We live in times, where science fiction authors are struggling to keep up with reality. In recent years, there has been an explosion of research and experiments that deal with creativity and A.I. Almost every week, there is a new bot that paints, writes stories, composes music, designs objects or builds houses: Artificial Intelligence systems performing creative tasks? Science, technology and creativity have a long, intertwined history. Selecting which metaphors to explore is an important research decision. This article explore three metaphors: Augmented Creativity, Computational Creativity and Creative Systems.
Algorithms & Predictions
Cities can use readily-accessible data to get smarter on building safety. It’s not possible to know whether a place is unsafe without an investigation. But it is possible, in advance, to estimate the probability of a problem, given some additional information. Atlanta Fire Department worked with data analysts who trained an algorithm to find how attributes like buildings’ size, condition, location, and age had contributed to the distribution of past fires, and to predict future ones. Their strategy, which they named Firebird, was two and a half times more efficient than the one most inspections departments follow.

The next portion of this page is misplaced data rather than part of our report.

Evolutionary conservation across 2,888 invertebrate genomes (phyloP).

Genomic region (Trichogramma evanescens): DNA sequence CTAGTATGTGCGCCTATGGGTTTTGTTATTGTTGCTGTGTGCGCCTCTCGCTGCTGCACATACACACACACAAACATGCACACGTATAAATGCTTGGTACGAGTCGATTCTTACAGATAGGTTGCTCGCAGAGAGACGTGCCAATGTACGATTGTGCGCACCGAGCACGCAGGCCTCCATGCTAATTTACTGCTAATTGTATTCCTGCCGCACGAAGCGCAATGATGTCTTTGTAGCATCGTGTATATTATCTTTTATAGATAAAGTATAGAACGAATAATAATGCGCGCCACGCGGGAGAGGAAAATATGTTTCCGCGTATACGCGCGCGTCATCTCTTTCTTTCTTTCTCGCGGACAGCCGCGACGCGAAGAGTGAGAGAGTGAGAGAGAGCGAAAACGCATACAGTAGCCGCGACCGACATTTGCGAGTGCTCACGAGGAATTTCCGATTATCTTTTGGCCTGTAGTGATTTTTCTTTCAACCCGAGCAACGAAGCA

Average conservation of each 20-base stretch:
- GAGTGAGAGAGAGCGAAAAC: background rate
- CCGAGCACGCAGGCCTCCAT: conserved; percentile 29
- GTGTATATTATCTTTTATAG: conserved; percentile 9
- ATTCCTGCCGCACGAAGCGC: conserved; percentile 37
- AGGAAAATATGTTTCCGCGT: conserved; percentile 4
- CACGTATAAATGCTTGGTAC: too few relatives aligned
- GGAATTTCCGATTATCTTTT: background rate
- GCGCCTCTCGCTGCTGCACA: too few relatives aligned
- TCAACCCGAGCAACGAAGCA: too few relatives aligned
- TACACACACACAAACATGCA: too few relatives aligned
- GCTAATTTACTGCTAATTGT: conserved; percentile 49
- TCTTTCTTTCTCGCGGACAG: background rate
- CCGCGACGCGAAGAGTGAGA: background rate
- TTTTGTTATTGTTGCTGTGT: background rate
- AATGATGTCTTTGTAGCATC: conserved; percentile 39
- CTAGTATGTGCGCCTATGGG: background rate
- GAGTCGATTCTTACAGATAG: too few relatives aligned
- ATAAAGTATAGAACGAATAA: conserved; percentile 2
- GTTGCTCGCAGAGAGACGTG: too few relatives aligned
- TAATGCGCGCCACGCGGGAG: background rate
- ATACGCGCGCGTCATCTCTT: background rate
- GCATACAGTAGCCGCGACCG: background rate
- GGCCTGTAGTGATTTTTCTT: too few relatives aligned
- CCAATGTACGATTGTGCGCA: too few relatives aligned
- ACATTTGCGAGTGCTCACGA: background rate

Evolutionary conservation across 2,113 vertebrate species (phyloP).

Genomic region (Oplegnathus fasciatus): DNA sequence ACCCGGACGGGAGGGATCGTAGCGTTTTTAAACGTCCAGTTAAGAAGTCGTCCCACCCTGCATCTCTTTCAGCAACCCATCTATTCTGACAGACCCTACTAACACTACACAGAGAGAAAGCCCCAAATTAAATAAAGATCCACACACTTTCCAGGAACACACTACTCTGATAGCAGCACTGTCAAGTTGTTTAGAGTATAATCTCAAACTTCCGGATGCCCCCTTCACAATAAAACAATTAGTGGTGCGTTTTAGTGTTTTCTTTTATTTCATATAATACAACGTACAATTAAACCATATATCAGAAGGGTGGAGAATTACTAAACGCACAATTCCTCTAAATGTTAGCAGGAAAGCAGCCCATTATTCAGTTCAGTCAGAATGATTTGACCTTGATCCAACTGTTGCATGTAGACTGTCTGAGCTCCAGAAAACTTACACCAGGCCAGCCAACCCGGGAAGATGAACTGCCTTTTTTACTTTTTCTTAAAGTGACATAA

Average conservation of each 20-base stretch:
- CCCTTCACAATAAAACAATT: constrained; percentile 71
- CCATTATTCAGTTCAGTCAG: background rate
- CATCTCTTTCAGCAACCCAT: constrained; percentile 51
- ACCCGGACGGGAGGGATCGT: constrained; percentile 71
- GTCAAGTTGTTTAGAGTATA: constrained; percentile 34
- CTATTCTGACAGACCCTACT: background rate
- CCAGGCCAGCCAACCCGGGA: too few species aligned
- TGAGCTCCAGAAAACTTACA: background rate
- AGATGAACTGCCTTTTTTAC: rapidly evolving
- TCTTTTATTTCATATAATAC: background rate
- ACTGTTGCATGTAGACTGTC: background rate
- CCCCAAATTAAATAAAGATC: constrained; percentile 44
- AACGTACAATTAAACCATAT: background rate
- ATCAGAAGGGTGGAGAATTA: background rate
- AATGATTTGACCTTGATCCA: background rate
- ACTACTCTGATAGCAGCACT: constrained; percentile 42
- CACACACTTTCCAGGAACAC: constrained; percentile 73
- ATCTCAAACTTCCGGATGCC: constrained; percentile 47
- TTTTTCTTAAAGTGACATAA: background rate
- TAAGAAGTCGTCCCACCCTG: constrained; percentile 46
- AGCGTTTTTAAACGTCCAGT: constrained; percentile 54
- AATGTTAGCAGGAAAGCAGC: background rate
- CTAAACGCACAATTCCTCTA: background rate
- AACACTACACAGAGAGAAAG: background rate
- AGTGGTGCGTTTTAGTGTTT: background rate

Risk Prediction Interface from Atlanta's Firebird Project
Imagine a building that tells you – before it happens – that the heating is about to fail. Some start-ups use sensors and machine learning to do “predictive maintenance”, spotting faults in building systems like heating and air con before they crash. Finnish start-up Leanheat puts a wireless temperature, humidity and pressure sensor into apartments to remotely control heating and monitor appliance health. In the US, start-up Augury installs acoustic sensors in machines to listen for audible changes in function and spot potentially imminent failures.
Algorithms & Behavioural Science